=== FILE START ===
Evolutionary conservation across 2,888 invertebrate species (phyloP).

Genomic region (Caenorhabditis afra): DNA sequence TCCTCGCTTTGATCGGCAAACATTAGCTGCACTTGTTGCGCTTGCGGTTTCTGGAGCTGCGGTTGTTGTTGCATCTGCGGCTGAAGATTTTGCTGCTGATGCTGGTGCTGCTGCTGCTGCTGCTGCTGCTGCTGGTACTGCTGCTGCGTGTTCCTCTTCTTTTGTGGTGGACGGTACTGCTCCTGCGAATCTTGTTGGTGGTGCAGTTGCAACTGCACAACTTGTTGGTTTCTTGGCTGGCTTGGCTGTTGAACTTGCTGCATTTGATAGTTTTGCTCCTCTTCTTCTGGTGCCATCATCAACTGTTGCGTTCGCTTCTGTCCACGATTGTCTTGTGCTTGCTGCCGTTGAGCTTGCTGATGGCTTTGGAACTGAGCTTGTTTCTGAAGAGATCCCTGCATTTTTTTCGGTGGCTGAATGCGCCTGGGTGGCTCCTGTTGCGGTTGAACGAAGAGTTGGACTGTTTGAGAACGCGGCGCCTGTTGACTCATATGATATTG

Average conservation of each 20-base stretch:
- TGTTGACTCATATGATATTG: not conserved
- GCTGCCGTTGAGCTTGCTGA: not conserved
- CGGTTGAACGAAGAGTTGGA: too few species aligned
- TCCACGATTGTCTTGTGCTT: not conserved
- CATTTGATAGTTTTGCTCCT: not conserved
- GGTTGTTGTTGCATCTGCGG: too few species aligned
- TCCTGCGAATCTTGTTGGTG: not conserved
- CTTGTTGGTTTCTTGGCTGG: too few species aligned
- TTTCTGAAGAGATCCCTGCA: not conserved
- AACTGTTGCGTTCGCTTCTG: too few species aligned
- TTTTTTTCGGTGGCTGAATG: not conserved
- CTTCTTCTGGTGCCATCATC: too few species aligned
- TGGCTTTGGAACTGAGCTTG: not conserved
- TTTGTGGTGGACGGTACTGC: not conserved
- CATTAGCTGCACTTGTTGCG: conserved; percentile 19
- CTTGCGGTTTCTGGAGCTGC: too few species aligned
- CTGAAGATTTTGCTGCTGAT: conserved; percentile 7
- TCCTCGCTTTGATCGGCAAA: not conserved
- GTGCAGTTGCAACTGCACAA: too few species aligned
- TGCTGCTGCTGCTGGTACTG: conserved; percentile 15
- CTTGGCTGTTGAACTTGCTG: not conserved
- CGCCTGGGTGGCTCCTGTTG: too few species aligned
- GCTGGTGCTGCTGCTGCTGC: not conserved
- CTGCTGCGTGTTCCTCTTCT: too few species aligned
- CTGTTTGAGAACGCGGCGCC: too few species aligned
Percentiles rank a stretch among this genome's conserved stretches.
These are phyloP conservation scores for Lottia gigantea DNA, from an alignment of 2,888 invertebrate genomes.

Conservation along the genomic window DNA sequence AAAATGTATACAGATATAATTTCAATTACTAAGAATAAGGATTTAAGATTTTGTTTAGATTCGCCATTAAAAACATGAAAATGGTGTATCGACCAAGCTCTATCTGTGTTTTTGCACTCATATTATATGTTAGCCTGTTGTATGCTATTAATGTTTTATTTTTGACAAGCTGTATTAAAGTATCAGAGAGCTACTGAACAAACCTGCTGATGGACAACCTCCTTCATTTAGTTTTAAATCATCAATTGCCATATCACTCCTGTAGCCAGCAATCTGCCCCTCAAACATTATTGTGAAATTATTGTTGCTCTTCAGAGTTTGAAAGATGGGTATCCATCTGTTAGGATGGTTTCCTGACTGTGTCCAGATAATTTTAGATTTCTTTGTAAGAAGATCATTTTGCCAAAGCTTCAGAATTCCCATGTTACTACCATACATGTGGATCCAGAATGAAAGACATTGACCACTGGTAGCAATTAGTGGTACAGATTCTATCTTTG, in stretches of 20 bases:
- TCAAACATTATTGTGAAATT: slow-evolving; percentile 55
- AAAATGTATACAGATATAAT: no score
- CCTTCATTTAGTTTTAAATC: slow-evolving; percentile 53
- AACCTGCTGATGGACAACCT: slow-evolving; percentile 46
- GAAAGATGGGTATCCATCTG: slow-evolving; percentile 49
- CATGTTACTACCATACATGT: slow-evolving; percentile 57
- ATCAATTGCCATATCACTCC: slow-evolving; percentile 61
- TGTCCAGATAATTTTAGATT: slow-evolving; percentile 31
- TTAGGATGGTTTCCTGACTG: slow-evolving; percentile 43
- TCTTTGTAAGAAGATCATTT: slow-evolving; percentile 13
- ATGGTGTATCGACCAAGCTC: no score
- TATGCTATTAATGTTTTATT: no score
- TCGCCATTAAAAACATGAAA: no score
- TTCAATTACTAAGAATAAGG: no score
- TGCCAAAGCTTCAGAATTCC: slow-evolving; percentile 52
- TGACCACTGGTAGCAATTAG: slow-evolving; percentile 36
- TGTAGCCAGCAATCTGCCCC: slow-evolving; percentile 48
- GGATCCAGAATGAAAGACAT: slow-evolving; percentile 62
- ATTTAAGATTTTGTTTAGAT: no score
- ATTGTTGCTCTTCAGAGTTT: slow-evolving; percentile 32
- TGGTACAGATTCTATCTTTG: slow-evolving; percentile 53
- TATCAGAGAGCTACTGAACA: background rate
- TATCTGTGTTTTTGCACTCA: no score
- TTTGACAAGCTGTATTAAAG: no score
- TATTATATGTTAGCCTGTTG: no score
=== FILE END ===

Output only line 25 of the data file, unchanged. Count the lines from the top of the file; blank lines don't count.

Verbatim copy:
- CGCCTGGGTGGCTCCTGTTG: too few species aligned